Red Light Camera Report Shows Crash Reduction at City Intersections

Red Light Camera Report Shows Crash Reduction at City Intersections

A recent study conducted by SRF Associates for the City of Rochester shows a 28% reduction in crashes at intersections with red light cameras.

ROCHESTER, NY (WROC) - A recent study conducted by SRF Associates for the City of Rochester shows a 28% reduction in crashes at intersections with red light cameras.

The drafted report was given to council members on Thursday night.  According to Carolee Conklin, a council member for the city, they requested the report because legislation is up for red light cameras.  The state renewed their legislation allowing municipalities to renew or get rid of theirs.  In order to decide whether to renew or not, the council felt they needed a report.  SRF Associates based their findings on police reports.

"It was a really illuminating," Conklin said.  "Because one of four original thoughts when we originally authorized it was that it would help reduce accidents."

The authorization for the red light cameras was in 2010.  Today, there are 48 red light cameras at 32 intersections in Rochester.

City engineer, Jim Mcintosh, said the cameras generate 80 to 90,000 tickets a year.  He said the statistics from the report show a positive trend for red light cameras.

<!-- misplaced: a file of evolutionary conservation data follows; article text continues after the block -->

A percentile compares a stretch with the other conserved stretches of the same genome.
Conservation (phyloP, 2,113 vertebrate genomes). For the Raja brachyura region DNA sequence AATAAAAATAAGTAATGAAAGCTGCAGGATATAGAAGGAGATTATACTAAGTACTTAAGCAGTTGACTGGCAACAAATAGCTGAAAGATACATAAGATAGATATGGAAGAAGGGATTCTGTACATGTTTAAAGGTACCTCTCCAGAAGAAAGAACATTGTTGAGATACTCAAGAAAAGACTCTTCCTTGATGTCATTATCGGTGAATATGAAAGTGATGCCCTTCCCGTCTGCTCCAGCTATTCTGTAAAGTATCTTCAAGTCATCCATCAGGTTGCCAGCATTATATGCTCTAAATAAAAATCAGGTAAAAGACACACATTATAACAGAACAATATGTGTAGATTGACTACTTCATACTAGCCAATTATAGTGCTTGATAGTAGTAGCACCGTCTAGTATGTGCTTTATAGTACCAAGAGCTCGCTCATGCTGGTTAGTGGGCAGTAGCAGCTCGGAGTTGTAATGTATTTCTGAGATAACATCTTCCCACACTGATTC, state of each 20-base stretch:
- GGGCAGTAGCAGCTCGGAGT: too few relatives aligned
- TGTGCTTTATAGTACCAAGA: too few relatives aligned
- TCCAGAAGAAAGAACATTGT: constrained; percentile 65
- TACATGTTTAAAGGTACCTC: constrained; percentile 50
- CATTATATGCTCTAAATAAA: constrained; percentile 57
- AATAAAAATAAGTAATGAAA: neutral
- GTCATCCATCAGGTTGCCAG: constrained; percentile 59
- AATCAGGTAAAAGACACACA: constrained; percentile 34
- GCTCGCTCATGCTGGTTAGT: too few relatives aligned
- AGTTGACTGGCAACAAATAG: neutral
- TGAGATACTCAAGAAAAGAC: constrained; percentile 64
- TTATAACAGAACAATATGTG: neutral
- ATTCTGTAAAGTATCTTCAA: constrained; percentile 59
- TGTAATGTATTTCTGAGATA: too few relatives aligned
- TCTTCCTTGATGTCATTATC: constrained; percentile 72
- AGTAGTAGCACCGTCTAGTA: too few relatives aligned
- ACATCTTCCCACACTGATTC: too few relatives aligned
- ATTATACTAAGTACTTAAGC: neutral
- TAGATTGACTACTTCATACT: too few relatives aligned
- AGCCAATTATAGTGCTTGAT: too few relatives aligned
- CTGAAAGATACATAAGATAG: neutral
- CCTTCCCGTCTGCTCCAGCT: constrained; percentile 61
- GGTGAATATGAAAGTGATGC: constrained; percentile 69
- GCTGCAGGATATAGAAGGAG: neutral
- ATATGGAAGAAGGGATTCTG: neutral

"The big one that surprised us was accident reduction involving an injury," Mcintosh said.  "There was over 80% reduction in red light camera intersections of accidents that involved an injury.  Accidents with just property damage were reduced by 70%."

The draft includes a diagram with the total data collected at red light cameras.  It shows that total collisions were reduced from 477 pre-camera, to 294 post-camera.  The graph also includes a drop in the total injury collisions, total right angle collisions, total right angle collisions with an injury, total rear end collisions, total collisions involving disregard of traffic control device and total injury collisions involving disregard of traffic control.

A local attorney doesn't agree that red light cameras are preventing crashes.  Michael Steinberg said it was bound to happen.

"At any place - at any traffic light - you will have violations go up and down," Steinberg said.  "Everything varies around certain steady point.  It's like weather.  Some days it's warm, some days it's cool."

Steinberg also believes red light cameras pigeon hole people since it only shows them going through the red light but not what's happening around them.

City Council members could vote as early as October on whether to extend the program through 2019.


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